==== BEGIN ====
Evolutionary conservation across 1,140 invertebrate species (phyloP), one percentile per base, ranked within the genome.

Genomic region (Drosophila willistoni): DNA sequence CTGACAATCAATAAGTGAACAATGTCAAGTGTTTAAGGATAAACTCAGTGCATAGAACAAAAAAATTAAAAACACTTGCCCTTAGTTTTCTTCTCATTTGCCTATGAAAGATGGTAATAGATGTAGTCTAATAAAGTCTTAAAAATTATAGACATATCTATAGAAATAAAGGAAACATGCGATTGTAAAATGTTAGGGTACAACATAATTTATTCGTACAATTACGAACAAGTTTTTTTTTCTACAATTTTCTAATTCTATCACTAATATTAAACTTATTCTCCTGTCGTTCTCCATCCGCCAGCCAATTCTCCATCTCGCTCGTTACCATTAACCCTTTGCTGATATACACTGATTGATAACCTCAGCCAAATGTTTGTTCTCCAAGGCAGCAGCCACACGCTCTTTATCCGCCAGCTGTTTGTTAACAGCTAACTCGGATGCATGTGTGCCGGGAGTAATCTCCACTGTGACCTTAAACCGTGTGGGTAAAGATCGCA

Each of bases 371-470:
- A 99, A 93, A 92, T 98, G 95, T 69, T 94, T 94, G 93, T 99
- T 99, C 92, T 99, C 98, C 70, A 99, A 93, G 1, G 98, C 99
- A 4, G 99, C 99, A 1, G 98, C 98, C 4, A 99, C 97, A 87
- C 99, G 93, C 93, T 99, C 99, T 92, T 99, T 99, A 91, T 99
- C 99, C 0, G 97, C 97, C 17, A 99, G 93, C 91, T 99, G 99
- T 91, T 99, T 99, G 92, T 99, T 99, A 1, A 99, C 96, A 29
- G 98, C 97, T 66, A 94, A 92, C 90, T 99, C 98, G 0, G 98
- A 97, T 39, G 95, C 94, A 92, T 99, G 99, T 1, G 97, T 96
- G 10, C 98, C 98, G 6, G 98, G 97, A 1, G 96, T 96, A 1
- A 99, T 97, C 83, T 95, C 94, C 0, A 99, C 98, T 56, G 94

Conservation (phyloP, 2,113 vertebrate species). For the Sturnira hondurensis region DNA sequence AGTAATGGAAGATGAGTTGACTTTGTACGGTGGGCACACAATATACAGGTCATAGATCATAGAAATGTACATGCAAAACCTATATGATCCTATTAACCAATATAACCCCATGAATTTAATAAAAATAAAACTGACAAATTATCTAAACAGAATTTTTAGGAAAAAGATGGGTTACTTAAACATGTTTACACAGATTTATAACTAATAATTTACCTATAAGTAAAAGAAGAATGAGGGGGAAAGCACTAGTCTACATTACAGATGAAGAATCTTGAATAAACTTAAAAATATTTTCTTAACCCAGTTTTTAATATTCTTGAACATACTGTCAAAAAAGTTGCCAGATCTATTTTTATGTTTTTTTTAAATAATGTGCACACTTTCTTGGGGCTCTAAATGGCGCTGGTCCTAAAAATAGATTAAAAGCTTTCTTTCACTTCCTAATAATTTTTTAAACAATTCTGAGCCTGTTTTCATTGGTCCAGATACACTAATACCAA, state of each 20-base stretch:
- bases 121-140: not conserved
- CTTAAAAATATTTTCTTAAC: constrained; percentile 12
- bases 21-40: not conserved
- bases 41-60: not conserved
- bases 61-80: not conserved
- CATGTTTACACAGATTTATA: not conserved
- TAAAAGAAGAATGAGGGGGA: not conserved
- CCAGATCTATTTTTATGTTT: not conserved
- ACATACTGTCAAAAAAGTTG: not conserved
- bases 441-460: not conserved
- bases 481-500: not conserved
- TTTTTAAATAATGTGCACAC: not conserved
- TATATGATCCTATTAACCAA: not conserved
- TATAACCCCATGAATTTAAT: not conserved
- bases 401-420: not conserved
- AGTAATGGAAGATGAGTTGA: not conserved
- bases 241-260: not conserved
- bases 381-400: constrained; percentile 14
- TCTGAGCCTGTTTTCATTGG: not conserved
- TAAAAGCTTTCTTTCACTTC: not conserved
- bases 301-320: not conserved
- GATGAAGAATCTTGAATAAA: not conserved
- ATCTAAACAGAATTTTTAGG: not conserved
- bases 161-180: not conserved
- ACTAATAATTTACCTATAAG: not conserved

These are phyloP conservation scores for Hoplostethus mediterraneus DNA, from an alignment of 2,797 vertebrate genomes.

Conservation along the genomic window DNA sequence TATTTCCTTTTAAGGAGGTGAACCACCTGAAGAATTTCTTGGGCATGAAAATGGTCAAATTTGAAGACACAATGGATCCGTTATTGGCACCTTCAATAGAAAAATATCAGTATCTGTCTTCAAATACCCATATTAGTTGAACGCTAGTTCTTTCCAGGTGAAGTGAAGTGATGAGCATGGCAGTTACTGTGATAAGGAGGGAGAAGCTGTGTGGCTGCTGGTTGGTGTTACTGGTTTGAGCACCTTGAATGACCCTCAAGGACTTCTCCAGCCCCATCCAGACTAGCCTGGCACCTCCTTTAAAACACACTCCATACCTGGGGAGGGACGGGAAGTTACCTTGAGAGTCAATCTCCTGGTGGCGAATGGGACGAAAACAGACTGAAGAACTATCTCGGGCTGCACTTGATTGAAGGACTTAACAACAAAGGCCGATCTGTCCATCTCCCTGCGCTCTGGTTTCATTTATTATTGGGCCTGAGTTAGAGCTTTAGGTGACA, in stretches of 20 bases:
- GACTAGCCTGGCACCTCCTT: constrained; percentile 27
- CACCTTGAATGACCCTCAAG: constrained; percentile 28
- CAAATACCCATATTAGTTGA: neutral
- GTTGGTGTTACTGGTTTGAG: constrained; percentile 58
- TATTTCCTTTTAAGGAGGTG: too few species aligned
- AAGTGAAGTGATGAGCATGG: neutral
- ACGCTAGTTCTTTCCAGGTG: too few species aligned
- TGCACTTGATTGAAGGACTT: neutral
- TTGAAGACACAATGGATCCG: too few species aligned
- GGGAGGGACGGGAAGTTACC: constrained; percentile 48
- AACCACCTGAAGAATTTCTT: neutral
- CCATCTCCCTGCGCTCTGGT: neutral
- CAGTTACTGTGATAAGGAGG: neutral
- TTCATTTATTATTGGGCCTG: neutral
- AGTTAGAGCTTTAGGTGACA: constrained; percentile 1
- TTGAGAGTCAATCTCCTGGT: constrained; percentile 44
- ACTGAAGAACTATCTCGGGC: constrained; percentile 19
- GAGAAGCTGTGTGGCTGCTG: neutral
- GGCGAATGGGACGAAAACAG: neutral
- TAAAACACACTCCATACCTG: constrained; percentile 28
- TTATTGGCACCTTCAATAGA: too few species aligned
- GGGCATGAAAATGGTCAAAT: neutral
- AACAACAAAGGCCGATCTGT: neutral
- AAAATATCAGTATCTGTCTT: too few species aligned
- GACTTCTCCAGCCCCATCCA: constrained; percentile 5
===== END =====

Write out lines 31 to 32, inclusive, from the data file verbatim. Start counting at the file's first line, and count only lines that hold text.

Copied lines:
- bases 241-260: not conserved
- bases 381-400: constrained; percentile 14